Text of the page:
Homily: Second Sunday of Lent, Cycle A

Readings of the Day

They were three guys who just went to work everyday. They worked hard, but then again everybody in their town worked hard for a living. Their work was a little dangerous, but they were young and they were making a living. One of them was engaged to be married. They weren’t particularly smart because they didn’t do anything particularly intellectual, but they were running a business with enough success. We don’t know how religious they were growing up: they believed in God but how much that affected their daily lives we don’t know, at least we don’t know until they became adults. Their lives were fairly quiet, pretty ordinary, until someone special came by and changed their lives. Peter, James and John lived ordinary lives until Jesus came walking on the shores of the Sea of Galilee, and asking them to follow Him. Then, their lives weren’t ordinary again.

I said that they weren’t intellectual, and that’s a bit of a deduction: promising young intellects were spotted in the synagogue schools and usually found their way into a prominent teacher’s circle before they were dragged off to work with their fathers full time. Peter, James and John were probably in their late teens or early twenties, and they probably thought they knew what their lives were going to be like.

Then one day Jesus asks them to come up a mountain with him. The Mount of the Beatitudes is one of the tallest in the area; it commands a spectacular view of the upper Jordan Valley and the Sea of Galilee. For all we know, Peter, James and John were chosen at random; they weren’t random people for us, but then again we know the rest of the story and it was what these men did later on that made them important people. They weren’t chosen because of merit or ability, quite probably.

What they saw was amazing. They saw Jesus talking with Moses and Elijah, who represented the Law and Prophets, the two halves of Jewish scriptural tradition personified. The mountain is the place where people encountered God in Jewish tradition: Moses received the Ten Commandments on the mountain and Elijah received his great commission while hiding on that same mountain. It must have been a pinnacle of their lives to that point; it’s no wonder that they wanted to stay on the mountain, to set up booths to commemorate the meeting and become a place of pilgrimage. The voice from heaven is another sign of God’s presence and another sign that this is someplace special.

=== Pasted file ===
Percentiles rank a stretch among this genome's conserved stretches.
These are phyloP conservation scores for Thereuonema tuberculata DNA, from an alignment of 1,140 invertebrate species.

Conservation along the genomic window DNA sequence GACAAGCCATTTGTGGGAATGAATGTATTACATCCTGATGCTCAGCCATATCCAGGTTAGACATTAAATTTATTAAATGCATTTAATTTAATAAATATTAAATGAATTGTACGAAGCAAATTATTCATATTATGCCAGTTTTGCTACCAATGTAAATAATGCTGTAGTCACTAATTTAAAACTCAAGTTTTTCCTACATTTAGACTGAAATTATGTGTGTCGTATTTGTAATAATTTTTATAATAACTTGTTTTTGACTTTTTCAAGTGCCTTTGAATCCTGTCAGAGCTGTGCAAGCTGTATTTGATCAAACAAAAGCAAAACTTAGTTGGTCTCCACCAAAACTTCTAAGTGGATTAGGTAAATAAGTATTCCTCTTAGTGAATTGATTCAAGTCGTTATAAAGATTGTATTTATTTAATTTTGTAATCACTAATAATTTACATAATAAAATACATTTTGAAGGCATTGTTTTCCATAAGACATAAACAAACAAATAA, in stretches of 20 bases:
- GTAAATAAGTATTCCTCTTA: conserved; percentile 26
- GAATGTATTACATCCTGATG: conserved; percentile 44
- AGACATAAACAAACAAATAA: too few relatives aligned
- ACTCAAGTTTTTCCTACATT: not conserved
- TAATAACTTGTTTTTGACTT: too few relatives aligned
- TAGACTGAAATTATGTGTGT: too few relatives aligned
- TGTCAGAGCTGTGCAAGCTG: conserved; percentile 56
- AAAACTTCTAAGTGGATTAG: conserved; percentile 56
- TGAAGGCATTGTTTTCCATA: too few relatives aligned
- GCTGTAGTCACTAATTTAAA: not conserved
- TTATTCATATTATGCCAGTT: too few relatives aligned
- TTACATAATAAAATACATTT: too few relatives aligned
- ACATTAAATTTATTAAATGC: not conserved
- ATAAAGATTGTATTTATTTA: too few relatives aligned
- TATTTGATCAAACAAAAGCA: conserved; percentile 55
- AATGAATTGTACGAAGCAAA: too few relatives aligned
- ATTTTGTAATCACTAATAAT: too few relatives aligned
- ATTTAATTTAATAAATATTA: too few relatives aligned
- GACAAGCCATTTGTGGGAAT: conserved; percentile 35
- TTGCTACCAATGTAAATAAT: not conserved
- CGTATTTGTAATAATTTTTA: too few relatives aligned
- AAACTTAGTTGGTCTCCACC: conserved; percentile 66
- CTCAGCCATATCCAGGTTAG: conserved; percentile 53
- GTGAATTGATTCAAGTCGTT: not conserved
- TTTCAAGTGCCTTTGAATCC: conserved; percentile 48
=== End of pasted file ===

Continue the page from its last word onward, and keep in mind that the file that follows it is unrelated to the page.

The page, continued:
So what does Jesus do when the clouds disappear? Does he tell them to spread the word, that this is the place they’re going to set up shop? Does he make the mountain the new Sinai? No. He tells them that they’re going back and Peter and James and John aren’t to tell anybody about this until after he has been raised from the dead. You can almost see them scratching their heads and saying: “Risen from the dead? What’s he talking about?”

Through the history of God interacting with His people, we have ordinary people being called to do extraordinary things. Abram was another such person: there was nothing that made him stand out from a crowd, no special qualification that made him God’s chosen one to begin a new nation. The early disciples, such as Timothy and the folks that Paul wrote to, weren’t exceptional people other than they fact that God chose them to be his presence in the world. Why is it that God chooses ordinary people? Why is it that God doesn’t choose people because of talent or skill? So that we would know that it’s really Him at work. When ordinary people are able to do extraordinary things, it means that beyond a reasonable doubt God is behind what’s going on.

We come to a mountain every week: we hear Moses and Elijah and Christ speaking to us, we hear a voice from heaven, we are fed at the table of the Kingdom. It would be nice to stay here and let the world come to us, wouldn’t it? We’re ordinary people who are just trying to make a living. However, God has called us to extraordinary things, and we haven’t earned that privilege. God has called us to be the presence of Christ in the world. To do that, we have to come down off the mountain. Though the example of people like Abram, Paul, Timothy, Peter, James and John, we can have faith that God can work through us to change the world.


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